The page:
With a debugger, we’re traveling back in time trying to inquire what happened. Only a few debuggers really can do such a fundamental thing.

I’m a loyal node.js developer, and although I have moments of weakness, where I need to have an affair on the side, I miss the Microsoft time travel debugger when coming back from my mistress, .NET. I close my eyes and dream about a tester testing my application and describing a bug with a recorded test session.

One day I thought my dreams came true. I found the Google Stackdriver Debugger, and I decided to redefine my real requirements, draw essences of essences. Google Stackdriver debugger is not ideal. There is just a snapshot, no back button, no session recording, no reverse execution. It must be enough for me, and it is — it helps a lot when debugging bugs in real code.

Let’s check the real example. Bootstrap is very simple, especially for Google Cloud users, but Stackdriver Debug can be used independently on your provider. In such a case, we should install Google Cloud Debug Agent and set up all needed permissions. The whole process looks a little bit different depending on the technology used and is not a part of this article. Excellent “zero to hero” documentation can be found here.

Once installed, Stackdriver Debug allows us to add a snapshot point, being an equivalent of a breakpoint. The interface is very intuitive and somehow familiar.

The main window of the Stackdriver Debug interface.

The snapshot will be taken when the real application will perform the stage defined by the code, so we need to ensure that this line was “executed on production”. In our case, we need to just do the GET request to /.

Once taken, the snapshot point can be viewed on the bar on the right.

Taken snapshot visible on the bar on the right. There is also the call stack visible below.

There are variables and a call stack available. We can also type a condition to snapshot point or expression to be executed during runtime. Such a possibility is limited by the application agent, so we need to turn it on. The snippet in node.js can be found below.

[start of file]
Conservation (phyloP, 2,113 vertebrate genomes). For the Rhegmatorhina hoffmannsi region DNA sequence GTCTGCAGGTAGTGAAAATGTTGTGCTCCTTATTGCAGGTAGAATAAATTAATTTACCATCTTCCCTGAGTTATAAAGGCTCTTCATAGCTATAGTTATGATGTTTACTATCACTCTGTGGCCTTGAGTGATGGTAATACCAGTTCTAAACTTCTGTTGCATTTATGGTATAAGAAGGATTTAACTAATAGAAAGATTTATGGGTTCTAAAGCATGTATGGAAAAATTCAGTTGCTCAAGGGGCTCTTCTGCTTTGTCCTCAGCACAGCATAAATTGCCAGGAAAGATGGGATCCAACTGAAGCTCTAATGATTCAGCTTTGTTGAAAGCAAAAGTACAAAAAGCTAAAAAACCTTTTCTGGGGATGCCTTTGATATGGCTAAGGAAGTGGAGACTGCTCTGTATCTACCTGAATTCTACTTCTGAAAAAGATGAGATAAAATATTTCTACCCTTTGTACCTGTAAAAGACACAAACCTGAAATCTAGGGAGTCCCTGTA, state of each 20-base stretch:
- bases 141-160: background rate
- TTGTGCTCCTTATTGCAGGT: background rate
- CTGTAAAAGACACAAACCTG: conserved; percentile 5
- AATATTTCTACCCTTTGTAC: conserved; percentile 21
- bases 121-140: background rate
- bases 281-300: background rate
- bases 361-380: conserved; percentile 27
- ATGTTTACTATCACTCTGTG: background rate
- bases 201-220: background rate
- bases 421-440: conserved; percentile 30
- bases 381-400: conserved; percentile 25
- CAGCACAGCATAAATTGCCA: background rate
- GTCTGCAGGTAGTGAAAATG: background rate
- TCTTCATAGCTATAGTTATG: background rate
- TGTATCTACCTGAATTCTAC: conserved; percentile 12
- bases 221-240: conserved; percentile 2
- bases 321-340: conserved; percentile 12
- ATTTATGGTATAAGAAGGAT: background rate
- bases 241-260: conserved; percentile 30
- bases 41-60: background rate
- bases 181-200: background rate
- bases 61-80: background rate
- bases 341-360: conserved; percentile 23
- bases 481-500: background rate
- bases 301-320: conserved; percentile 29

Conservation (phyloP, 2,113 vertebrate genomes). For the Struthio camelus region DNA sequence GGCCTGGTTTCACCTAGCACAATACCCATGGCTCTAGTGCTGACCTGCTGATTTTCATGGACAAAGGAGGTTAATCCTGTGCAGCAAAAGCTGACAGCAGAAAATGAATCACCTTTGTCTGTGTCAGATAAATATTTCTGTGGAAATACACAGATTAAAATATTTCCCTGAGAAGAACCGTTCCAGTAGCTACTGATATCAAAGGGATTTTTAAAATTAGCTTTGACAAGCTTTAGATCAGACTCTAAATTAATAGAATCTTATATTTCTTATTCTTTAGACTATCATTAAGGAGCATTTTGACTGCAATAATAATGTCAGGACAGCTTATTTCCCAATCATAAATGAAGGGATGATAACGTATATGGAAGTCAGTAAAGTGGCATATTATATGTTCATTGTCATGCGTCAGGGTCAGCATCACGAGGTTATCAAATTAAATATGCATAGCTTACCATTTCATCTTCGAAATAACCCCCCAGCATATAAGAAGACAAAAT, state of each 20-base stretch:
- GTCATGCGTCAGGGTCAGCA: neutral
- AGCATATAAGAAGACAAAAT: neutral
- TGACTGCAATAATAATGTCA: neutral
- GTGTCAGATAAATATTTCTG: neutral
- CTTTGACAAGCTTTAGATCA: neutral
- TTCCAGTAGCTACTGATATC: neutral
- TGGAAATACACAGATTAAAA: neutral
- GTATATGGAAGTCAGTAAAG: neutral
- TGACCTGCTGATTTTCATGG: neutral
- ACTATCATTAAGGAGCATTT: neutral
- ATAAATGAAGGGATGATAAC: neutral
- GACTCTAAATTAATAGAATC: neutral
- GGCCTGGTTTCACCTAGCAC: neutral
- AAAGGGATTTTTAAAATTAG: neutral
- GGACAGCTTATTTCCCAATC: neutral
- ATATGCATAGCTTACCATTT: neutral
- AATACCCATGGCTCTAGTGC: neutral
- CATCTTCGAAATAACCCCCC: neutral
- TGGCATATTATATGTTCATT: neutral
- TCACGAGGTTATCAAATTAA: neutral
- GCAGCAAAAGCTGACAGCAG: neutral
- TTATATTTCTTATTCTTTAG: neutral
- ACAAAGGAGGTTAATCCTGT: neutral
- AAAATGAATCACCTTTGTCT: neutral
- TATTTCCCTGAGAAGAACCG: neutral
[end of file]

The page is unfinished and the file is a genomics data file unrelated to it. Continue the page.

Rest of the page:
const agent = require("@google-cloud/debug-agent");

Stackdriver Debugger is not an ideal solution, because it is limited to just a single point in time. I treat it rather as the first, important step, I’ve been waiting for. I will for sure test it in my own production applications, waiting excitedly for future improvements. I expect to add a session record possibility in the future. Is it possible? The future of time travel looks exciting.

From the point of view of the entire history of debuggers, this is just a small footprint. I think it is important considering the stagnation of the last 30 years. What is your opinion? Are you going to give the Stackdriver Debugger a chance?

If this article has been interesting and useful to you, leave👏. Thank you! You can also check out another interesting story from my colleague — First Touch to Flutter.

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Dawid Dominiak

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Senior backend developer in Swing Development with over 5 years of professional experience.